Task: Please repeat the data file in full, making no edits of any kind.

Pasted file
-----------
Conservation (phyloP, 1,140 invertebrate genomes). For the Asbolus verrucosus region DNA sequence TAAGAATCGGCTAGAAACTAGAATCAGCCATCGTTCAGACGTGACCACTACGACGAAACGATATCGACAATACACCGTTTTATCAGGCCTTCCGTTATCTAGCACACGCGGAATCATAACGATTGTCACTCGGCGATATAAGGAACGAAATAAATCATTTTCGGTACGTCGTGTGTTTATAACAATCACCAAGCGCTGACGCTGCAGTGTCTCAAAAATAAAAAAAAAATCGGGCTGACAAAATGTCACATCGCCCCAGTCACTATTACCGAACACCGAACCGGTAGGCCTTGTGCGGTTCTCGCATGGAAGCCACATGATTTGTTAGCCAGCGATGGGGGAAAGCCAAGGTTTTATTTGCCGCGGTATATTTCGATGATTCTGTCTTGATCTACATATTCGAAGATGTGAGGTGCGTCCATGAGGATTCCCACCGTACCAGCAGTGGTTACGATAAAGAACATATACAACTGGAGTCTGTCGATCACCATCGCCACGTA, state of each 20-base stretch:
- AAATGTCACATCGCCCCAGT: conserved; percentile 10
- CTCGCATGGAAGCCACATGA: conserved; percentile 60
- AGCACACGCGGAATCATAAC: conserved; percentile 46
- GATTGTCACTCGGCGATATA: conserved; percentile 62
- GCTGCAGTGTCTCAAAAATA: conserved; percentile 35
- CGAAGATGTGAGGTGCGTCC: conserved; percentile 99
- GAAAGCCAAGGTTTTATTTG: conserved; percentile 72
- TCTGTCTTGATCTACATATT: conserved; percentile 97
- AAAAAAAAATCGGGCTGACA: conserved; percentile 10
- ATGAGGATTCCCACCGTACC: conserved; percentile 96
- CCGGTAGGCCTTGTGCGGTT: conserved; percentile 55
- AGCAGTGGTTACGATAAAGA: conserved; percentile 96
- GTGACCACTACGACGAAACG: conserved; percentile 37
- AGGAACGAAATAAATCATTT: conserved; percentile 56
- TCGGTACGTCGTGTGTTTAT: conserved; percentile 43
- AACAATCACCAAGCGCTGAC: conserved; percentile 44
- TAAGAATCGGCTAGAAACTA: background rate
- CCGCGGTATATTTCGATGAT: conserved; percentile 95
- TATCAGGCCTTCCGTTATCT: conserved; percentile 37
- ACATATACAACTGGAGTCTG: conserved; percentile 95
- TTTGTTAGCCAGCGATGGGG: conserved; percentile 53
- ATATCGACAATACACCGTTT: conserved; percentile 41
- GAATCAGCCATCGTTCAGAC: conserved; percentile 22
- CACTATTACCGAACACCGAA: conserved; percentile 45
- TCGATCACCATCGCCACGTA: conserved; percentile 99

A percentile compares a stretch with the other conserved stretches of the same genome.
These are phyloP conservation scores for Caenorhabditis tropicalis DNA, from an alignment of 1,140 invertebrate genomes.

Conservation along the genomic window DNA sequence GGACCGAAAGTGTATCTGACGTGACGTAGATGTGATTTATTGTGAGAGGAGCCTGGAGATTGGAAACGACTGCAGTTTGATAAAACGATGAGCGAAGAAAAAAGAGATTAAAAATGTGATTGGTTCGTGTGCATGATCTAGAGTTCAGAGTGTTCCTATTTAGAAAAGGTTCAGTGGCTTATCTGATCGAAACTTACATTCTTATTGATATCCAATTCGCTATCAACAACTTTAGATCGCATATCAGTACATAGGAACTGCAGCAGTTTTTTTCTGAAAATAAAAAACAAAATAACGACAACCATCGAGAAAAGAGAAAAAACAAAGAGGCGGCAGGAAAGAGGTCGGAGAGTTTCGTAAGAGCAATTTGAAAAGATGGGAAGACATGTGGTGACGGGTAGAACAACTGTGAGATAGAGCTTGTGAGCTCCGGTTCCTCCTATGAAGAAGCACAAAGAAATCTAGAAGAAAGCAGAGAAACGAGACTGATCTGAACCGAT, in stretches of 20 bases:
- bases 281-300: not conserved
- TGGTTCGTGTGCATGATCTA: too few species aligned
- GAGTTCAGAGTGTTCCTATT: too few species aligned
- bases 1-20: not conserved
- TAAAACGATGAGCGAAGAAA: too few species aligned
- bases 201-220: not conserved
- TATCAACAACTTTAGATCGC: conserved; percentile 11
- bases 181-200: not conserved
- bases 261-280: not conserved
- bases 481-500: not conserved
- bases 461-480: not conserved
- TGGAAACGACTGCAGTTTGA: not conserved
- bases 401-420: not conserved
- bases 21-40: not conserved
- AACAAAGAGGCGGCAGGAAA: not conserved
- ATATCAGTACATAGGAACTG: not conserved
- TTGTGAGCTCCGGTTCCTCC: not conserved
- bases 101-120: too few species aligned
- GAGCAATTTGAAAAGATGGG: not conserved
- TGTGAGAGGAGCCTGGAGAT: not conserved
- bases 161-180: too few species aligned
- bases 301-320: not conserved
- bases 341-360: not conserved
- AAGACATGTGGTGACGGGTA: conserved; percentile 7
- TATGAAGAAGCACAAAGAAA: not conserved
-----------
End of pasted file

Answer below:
Conservation (phyloP, 1,140 invertebrate genomes). For the Asbolus verrucosus region DNA sequence TAAGAATCGGCTAGAAACTAGAATCAGCCATCGTTCAGACGTGACCACTACGACGAAACGATATCGACAATACACCGTTTTATCAGGCCTTCCGTTATCTAGCACACGCGGAATCATAACGATTGTCACTCGGCGATATAAGGAACGAAATAAATCATTTTCGGTACGTCGTGTGTTTATAACAATCACCAAGCGCTGACGCTGCAGTGTCTCAAAAATAAAAAAAAAATCGGGCTGACAAAATGTCACATCGCCCCAGTCACTATTACCGAACACCGAACCGGTAGGCCTTGTGCGGTTCTCGCATGGAAGCCACATGATTTGTTAGCCAGCGATGGGGGAAAGCCAAGGTTTTATTTGCCGCGGTATATTTCGATGATTCTGTCTTGATCTACATATTCGAAGATGTGAGGTGCGTCCATGAGGATTCCCACCGTACCAGCAGTGGTTACGATAAAGAACATATACAACTGGAGTCTGTCGATCACCATCGCCACGTA, state of each 20-base stretch:
- AAATGTCACATCGCCCCAGT: conserved; percentile 10
- CTCGCATGGAAGCCACATGA: conserved; percentile 60
- AGCACACGCGGAATCATAAC: conserved; percentile 46
- GATTGTCACTCGGCGATATA: conserved; percentile 62
- GCTGCAGTGTCTCAAAAATA: conserved; percentile 35
- CGAAGATGTGAGGTGCGTCC: conserved; percentile 99
- GAAAGCCAAGGTTTTATTTG: conserved; percentile 72
- TCTGTCTTGATCTACATATT: conserved; percentile 97
- AAAAAAAAATCGGGCTGACA: conserved; percentile 10
- ATGAGGATTCCCACCGTACC: conserved; percentile 96
- CCGGTAGGCCTTGTGCGGTT: conserved; percentile 55
- AGCAGTGGTTACGATAAAGA: conserved; percentile 96
- GTGACCACTACGACGAAACG: conserved; percentile 37
- AGGAACGAAATAAATCATTT: conserved; percentile 56
- TCGGTACGTCGTGTGTTTAT: conserved; percentile 43
- AACAATCACCAAGCGCTGAC: conserved; percentile 44
- TAAGAATCGGCTAGAAACTA: background rate
- CCGCGGTATATTTCGATGAT: conserved; percentile 95
- TATCAGGCCTTCCGTTATCT: conserved; percentile 37
- ACATATACAACTGGAGTCTG: conserved; percentile 95
- TTTGTTAGCCAGCGATGGGG: conserved; percentile 53
- ATATCGACAATACACCGTTT: conserved; percentile 41
- GAATCAGCCATCGTTCAGAC: conserved; percentile 22
- CACTATTACCGAACACCGAA: conserved; percentile 45
- TCGATCACCATCGCCACGTA: conserved; percentile 99

A percentile compares a stretch with the other conserved stretches of the same genome.
These are phyloP conservation scores for Caenorhabditis tropicalis DNA, from an alignment of 1,140 invertebrate genomes.

Conservation along the genomic window DNA sequence GGACCGAAAGTGTATCTGACGTGACGTAGATGTGATTTATTGTGAGAGGAGCCTGGAGATTGGAAACGACTGCAGTTTGATAAAACGATGAGCGAAGAAAAAAGAGATTAAAAATGTGATTGGTTCGTGTGCATGATCTAGAGTTCAGAGTGTTCCTATTTAGAAAAGGTTCAGTGGCTTATCTGATCGAAACTTACATTCTTATTGATATCCAATTCGCTATCAACAACTTTAGATCGCATATCAGTACATAGGAACTGCAGCAGTTTTTTTCTGAAAATAAAAAACAAAATAACGACAACCATCGAGAAAAGAGAAAAAACAAAGAGGCGGCAGGAAAGAGGTCGGAGAGTTTCGTAAGAGCAATTTGAAAAGATGGGAAGACATGTGGTGACGGGTAGAACAACTGTGAGATAGAGCTTGTGAGCTCCGGTTCCTCCTATGAAGAAGCACAAAGAAATCTAGAAGAAAGCAGAGAAACGAGACTGATCTGAACCGAT, in stretches of 20 bases:
- bases 281-300: not conserved
- TGGTTCGTGTGCATGATCTA: too few species aligned
- GAGTTCAGAGTGTTCCTATT: too few species aligned
- bases 1-20: not conserved
- TAAAACGATGAGCGAAGAAA: too few species aligned
- bases 201-220: not conserved
- TATCAACAACTTTAGATCGC: conserved; percentile 11
- bases 181-200: not conserved
- bases 261-280: not conserved
- bases 481-500: not conserved
- bases 461-480: not conserved
- TGGAAACGACTGCAGTTTGA: not conserved
- bases 401-420: not conserved
- bases 21-40: not conserved
- AACAAAGAGGCGGCAGGAAA: not conserved
- ATATCAGTACATAGGAACTG: not conserved
- TTGTGAGCTCCGGTTCCTCC: not conserved
- bases 101-120: too few species aligned
- GAGCAATTTGAAAAGATGGG: not conserved
- TGTGAGAGGAGCCTGGAGAT: not conserved
- bases 161-180: too few species aligned
- bases 301-320: not conserved
- bases 341-360: not conserved
- AAGACATGTGGTGACGGGTA: conserved; percentile 7
- TATGAAGAAGCACAAAGAAA: not conserved